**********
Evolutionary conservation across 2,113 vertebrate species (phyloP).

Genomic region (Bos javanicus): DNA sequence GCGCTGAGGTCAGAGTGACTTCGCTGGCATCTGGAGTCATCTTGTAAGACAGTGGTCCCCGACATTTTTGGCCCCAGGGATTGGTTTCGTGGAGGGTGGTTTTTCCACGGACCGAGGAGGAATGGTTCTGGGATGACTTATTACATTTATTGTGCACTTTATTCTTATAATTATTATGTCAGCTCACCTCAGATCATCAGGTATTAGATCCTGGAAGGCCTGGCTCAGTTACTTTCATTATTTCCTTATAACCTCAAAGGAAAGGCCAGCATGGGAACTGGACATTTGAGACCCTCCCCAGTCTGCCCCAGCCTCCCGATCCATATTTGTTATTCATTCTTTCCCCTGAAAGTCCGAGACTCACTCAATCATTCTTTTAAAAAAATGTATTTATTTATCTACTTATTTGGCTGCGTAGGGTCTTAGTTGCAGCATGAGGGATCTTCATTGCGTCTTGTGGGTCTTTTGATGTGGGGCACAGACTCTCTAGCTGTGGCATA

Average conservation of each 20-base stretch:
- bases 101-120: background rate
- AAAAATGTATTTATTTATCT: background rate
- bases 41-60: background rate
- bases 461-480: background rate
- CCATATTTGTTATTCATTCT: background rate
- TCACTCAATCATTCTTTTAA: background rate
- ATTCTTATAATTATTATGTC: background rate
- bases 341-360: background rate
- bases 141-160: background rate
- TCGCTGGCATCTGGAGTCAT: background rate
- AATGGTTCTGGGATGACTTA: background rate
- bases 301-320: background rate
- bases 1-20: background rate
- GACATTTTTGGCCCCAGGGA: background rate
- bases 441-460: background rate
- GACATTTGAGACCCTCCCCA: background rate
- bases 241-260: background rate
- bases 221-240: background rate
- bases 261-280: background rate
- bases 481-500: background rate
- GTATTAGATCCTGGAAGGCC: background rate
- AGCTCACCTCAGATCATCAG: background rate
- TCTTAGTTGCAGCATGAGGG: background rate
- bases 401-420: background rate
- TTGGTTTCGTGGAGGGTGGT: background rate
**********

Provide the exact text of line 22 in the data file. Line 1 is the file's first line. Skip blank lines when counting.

- bases 261-280: background rate